Thursday, June 07, 2012
Thanks, SCOTUS, for Useful PR Hypos!
This summer I am teaching an intensive five-week Legal Profession course in the U.Conn. June Term. I typically teach a fifteen-week version of Professional Responsibility at my home institution, WNE. With both UConn and WNE students, I have found several relatively recent SCOTUS opinions in habeas cases to be a source of hypos that produce lively and thoughtful discussion. The themes raised by students extend far beyond criminal defense and the byzantine procedure of federal habeas. These include: Maples v. Thomas (whether client was abandoned by attorneys and thus could overcome asserted procedural default), Smith v. Cain (more Brady violations from New Orleans), and Holland v. Florida (whether one-year AEDPA deadline for filing a federal habeas is subject to equitable tolling based on gross negligence by attorney). I don't assign these opinions in my professional responsibility courses, although I do in Postconviction Rights. In an ethics course, I simply describe the facts as hypos. The Maples case, in particular, generates a quick list of lessons learned: out-of-state attorneys at a large New York firm missed a critical deadline in an Alabama death penalty case because they left the firm without notifying the court, the client, or local counsel, and without properly moving to withdraw or substitute counsel. Using the facts as hypos frees the professional responsibility students from getting bogged down in complex procedural, con law, and federalism concerns, allowing them to focus on the practical lawyering issues. I'd love to hear from others who have favorite cases that they use to develop professional responsibility themes, from any area of the law.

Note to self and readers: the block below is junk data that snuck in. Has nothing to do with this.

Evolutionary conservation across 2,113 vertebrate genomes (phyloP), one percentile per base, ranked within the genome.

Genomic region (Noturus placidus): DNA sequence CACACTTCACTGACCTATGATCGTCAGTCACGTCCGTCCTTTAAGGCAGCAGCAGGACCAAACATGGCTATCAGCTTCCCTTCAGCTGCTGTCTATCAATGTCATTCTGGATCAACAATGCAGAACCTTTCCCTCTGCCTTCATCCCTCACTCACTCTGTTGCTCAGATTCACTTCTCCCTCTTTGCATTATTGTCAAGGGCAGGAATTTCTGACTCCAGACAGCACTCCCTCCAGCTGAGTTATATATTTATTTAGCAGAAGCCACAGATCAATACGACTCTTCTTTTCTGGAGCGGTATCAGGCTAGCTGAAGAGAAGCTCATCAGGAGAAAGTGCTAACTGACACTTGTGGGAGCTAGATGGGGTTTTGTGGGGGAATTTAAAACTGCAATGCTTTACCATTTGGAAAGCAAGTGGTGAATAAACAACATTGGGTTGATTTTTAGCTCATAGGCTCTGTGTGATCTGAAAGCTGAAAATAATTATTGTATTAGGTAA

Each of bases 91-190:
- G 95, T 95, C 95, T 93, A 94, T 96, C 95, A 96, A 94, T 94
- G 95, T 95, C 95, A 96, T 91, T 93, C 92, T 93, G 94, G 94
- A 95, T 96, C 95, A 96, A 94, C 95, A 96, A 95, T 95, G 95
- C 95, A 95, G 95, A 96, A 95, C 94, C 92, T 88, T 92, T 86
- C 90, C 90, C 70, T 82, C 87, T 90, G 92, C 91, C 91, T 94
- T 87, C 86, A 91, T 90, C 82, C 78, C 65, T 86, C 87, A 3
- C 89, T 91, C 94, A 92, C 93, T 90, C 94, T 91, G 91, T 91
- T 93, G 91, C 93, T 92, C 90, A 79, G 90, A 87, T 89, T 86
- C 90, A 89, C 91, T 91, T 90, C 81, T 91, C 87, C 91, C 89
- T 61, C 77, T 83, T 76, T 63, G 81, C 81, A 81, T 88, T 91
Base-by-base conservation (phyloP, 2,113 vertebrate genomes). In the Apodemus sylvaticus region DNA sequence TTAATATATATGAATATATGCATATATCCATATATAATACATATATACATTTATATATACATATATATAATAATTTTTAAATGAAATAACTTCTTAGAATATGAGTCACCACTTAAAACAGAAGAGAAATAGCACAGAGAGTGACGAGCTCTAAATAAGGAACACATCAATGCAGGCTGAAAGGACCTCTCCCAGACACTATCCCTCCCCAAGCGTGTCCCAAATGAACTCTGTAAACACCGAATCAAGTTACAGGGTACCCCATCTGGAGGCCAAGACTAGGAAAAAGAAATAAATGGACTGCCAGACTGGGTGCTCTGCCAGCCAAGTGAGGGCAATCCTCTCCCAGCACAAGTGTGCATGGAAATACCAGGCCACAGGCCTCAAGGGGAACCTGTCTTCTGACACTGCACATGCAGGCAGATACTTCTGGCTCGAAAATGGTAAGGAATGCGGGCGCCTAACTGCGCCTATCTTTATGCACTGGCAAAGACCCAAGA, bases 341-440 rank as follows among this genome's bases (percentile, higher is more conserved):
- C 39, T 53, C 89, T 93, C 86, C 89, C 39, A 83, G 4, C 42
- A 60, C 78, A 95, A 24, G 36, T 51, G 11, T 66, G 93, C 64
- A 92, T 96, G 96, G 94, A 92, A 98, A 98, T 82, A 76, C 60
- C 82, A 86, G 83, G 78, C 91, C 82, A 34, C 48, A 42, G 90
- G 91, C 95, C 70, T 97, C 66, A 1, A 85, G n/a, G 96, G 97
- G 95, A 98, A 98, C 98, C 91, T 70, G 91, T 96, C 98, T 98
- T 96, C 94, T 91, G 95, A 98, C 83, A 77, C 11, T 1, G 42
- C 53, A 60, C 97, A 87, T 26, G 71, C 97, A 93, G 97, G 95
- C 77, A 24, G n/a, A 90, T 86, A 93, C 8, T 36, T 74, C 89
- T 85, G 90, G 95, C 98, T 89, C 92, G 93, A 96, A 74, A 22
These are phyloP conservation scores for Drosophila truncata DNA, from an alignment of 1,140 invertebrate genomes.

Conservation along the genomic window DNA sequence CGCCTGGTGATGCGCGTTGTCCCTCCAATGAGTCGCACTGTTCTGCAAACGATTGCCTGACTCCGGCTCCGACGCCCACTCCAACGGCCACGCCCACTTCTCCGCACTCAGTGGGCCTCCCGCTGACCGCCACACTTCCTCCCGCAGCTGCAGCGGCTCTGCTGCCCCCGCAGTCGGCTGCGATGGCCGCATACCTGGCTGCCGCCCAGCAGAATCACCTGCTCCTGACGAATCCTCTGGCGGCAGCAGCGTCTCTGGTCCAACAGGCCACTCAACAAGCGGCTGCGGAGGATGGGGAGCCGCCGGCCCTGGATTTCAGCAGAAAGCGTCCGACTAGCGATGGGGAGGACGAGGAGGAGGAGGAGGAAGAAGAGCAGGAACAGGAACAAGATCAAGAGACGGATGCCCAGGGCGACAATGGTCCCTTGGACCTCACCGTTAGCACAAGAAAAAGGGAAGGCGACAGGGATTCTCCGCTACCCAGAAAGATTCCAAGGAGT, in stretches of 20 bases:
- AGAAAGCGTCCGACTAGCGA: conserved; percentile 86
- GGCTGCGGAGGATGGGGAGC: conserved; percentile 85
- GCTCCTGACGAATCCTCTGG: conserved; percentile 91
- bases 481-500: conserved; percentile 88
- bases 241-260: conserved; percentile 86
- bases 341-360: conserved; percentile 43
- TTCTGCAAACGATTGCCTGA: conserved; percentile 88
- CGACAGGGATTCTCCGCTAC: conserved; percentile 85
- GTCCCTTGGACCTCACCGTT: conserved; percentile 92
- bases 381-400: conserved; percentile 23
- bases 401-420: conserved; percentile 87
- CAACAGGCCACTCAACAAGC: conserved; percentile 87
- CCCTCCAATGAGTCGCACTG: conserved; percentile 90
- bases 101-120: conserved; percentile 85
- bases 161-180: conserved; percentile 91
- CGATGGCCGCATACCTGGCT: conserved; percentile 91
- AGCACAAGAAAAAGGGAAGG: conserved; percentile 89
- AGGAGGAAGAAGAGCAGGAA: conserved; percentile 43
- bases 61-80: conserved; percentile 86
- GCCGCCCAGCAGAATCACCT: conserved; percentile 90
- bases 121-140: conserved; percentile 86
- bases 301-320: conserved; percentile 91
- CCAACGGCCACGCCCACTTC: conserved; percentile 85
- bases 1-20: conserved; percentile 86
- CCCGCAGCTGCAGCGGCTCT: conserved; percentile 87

Posted by GiovannaShay on June 7, 2012 at 10:56 AM | Permalink
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I agree that the PR course can be effectively taught without appellate opinions.
Have you seen the new Delaware case, RAA Management v Savage Sports?
I'm still drafting a hypo, but I think it will be a nice vehicle for discussing 1.2(d); the 4.1/1.6/1.2 exception to the duty of confidentiality, and 8.4. Not to mention the risk of third party claims and related prudential issues.
The interesting scenario, in my view, is the one where a sophisticated client looking to be acquired says to a lawyer, "under Delaware law, it's just about impossible to commit fraud early in negotiations if we use the right written disclaimers, so who cares if we're quite aggressive (or negligent or reckless or false) in what we say about ourselves as the target in the initial offering documents."
Posted by: John Steele | Jun 10, 2012 4:15:51 PM
Thanks for the tip, John. I'll be sure to read that opinion.
Posted by: Giovanna Shay | Jun 11, 2012 9:03:50 AM